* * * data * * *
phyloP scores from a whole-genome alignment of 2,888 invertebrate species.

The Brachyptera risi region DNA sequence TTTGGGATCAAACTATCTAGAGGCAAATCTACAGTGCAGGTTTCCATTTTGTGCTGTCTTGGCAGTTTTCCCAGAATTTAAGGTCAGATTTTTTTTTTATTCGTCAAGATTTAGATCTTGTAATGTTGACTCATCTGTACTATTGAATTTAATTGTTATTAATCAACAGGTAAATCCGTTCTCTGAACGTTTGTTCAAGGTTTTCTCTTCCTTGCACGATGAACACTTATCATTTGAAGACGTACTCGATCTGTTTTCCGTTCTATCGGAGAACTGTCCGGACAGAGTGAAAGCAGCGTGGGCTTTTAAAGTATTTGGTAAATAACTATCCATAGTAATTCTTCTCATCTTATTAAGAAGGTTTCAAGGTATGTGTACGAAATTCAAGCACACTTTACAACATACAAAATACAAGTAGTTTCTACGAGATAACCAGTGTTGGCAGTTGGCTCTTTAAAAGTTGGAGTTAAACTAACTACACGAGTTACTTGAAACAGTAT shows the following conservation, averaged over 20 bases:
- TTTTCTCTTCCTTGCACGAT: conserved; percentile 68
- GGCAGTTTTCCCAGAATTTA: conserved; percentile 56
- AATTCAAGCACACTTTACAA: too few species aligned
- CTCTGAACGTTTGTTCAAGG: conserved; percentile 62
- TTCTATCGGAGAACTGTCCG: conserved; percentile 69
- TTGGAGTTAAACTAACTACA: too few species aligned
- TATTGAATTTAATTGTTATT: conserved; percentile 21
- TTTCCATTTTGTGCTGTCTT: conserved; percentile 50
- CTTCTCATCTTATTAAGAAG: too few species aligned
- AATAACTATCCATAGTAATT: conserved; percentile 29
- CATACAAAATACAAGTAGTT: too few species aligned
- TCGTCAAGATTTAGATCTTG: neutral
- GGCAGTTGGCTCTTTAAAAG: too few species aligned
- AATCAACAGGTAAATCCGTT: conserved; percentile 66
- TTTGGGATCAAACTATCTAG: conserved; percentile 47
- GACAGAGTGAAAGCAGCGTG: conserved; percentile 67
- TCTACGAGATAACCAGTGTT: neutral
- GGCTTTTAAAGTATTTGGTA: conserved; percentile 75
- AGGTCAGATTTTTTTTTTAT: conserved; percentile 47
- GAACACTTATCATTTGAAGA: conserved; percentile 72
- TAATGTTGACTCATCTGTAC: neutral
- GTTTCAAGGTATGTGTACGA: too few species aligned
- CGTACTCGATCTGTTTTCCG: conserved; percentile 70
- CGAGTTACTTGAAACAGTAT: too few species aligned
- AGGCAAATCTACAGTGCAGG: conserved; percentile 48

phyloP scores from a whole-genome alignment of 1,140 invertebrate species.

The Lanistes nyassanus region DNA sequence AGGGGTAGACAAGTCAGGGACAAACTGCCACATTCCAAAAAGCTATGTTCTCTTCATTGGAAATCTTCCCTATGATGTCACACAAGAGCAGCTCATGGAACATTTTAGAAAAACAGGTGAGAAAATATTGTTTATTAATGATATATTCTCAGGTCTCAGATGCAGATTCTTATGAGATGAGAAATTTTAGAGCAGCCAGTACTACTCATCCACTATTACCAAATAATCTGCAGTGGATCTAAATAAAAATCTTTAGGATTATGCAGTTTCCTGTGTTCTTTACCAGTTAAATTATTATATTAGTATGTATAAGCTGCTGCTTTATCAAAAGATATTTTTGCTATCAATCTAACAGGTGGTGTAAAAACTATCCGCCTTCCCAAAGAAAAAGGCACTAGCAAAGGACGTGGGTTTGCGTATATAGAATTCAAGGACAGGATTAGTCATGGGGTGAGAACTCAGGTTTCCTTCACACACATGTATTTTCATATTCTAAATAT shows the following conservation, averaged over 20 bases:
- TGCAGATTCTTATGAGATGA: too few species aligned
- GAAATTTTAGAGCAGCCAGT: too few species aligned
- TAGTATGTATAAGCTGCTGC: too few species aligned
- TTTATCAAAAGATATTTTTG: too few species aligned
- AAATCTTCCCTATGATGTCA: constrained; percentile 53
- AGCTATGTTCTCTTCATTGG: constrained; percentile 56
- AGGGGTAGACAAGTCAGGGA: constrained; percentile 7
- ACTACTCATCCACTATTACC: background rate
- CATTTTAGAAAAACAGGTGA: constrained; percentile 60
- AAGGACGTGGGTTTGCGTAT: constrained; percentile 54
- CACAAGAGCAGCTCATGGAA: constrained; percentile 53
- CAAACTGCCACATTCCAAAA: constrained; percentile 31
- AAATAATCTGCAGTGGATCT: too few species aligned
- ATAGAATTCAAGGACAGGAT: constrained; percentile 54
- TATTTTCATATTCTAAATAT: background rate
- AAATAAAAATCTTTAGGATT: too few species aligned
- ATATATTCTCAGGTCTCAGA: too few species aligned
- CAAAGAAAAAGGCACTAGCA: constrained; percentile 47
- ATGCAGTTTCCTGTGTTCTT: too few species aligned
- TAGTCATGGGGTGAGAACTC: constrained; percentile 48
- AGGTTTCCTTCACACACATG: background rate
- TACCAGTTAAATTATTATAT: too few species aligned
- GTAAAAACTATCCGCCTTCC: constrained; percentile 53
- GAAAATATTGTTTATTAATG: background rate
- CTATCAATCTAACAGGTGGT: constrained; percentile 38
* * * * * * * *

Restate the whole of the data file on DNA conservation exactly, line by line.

phyloP scores from a whole-genome alignment of 2,888 invertebrate species.

The Brachyptera risi region DNA sequence TTTGGGATCAAACTATCTAGAGGCAAATCTACAGTGCAGGTTTCCATTTTGTGCTGTCTTGGCAGTTTTCCCAGAATTTAAGGTCAGATTTTTTTTTTATTCGTCAAGATTTAGATCTTGTAATGTTGACTCATCTGTACTATTGAATTTAATTGTTATTAATCAACAGGTAAATCCGTTCTCTGAACGTTTGTTCAAGGTTTTCTCTTCCTTGCACGATGAACACTTATCATTTGAAGACGTACTCGATCTGTTTTCCGTTCTATCGGAGAACTGTCCGGACAGAGTGAAAGCAGCGTGGGCTTTTAAAGTATTTGGTAAATAACTATCCATAGTAATTCTTCTCATCTTATTAAGAAGGTTTCAAGGTATGTGTACGAAATTCAAGCACACTTTACAACATACAAAATACAAGTAGTTTCTACGAGATAACCAGTGTTGGCAGTTGGCTCTTTAAAAGTTGGAGTTAAACTAACTACACGAGTTACTTGAAACAGTAT shows the following conservation, averaged over 20 bases:
- TTTTCTCTTCCTTGCACGAT: conserved; percentile 68
- GGCAGTTTTCCCAGAATTTA: conserved; percentile 56
- AATTCAAGCACACTTTACAA: too few species aligned
- CTCTGAACGTTTGTTCAAGG: conserved; percentile 62
- TTCTATCGGAGAACTGTCCG: conserved; percentile 69
- TTGGAGTTAAACTAACTACA: too few species aligned
- TATTGAATTTAATTGTTATT: conserved; percentile 21
- TTTCCATTTTGTGCTGTCTT: conserved; percentile 50
- CTTCTCATCTTATTAAGAAG: too few species aligned
- AATAACTATCCATAGTAATT: conserved; percentile 29
- CATACAAAATACAAGTAGTT: too few species aligned
- TCGTCAAGATTTAGATCTTG: neutral
- GGCAGTTGGCTCTTTAAAAG: too few species aligned
- AATCAACAGGTAAATCCGTT: conserved; percentile 66
- TTTGGGATCAAACTATCTAG: conserved; percentile 47
- GACAGAGTGAAAGCAGCGTG: conserved; percentile 67
- TCTACGAGATAACCAGTGTT: neutral
- GGCTTTTAAAGTATTTGGTA: conserved; percentile 75
- AGGTCAGATTTTTTTTTTAT: conserved; percentile 47
- GAACACTTATCATTTGAAGA: conserved; percentile 72
- TAATGTTGACTCATCTGTAC: neutral
- GTTTCAAGGTATGTGTACGA: too few species aligned
- CGTACTCGATCTGTTTTCCG: conserved; percentile 70
- CGAGTTACTTGAAACAGTAT: too few species aligned
- AGGCAAATCTACAGTGCAGG: conserved; percentile 48

phyloP scores from a whole-genome alignment of 1,140 invertebrate species.

The Lanistes nyassanus region DNA sequence AGGGGTAGACAAGTCAGGGACAAACTGCCACATTCCAAAAAGCTATGTTCTCTTCATTGGAAATCTTCCCTATGATGTCACACAAGAGCAGCTCATGGAACATTTTAGAAAAACAGGTGAGAAAATATTGTTTATTAATGATATATTCTCAGGTCTCAGATGCAGATTCTTATGAGATGAGAAATTTTAGAGCAGCCAGTACTACTCATCCACTATTACCAAATAATCTGCAGTGGATCTAAATAAAAATCTTTAGGATTATGCAGTTTCCTGTGTTCTTTACCAGTTAAATTATTATATTAGTATGTATAAGCTGCTGCTTTATCAAAAGATATTTTTGCTATCAATCTAACAGGTGGTGTAAAAACTATCCGCCTTCCCAAAGAAAAAGGCACTAGCAAAGGACGTGGGTTTGCGTATATAGAATTCAAGGACAGGATTAGTCATGGGGTGAGAACTCAGGTTTCCTTCACACACATGTATTTTCATATTCTAAATAT shows the following conservation, averaged over 20 bases:
- TGCAGATTCTTATGAGATGA: too few species aligned
- GAAATTTTAGAGCAGCCAGT: too few species aligned
- TAGTATGTATAAGCTGCTGC: too few species aligned
- TTTATCAAAAGATATTTTTG: too few species aligned
- AAATCTTCCCTATGATGTCA: constrained; percentile 53
- AGCTATGTTCTCTTCATTGG: constrained; percentile 56
- AGGGGTAGACAAGTCAGGGA: constrained; percentile 7
- ACTACTCATCCACTATTACC: background rate
- CATTTTAGAAAAACAGGTGA: constrained; percentile 60
- AAGGACGTGGGTTTGCGTAT: constrained; percentile 54
- CACAAGAGCAGCTCATGGAA: constrained; percentile 53
- CAAACTGCCACATTCCAAAA: constrained; percentile 31
- AAATAATCTGCAGTGGATCT: too few species aligned
- ATAGAATTCAAGGACAGGAT: constrained; percentile 54
- TATTTTCATATTCTAAATAT: background rate
- AAATAAAAATCTTTAGGATT: too few species aligned
- ATATATTCTCAGGTCTCAGA: too few species aligned
- CAAAGAAAAAGGCACTAGCA: constrained; percentile 47
- ATGCAGTTTCCTGTGTTCTT: too few species aligned
- TAGTCATGGGGTGAGAACTC: constrained; percentile 48
- AGGTTTCCTTCACACACATG: background rate
- TACCAGTTAAATTATTATAT: too few species aligned
- GTAAAAACTATCCGCCTTCC: constrained; percentile 53
- GAAAATATTGTTTATTAATG: background rate
- CTATCAATCTAACAGGTGGT: constrained; percentile 38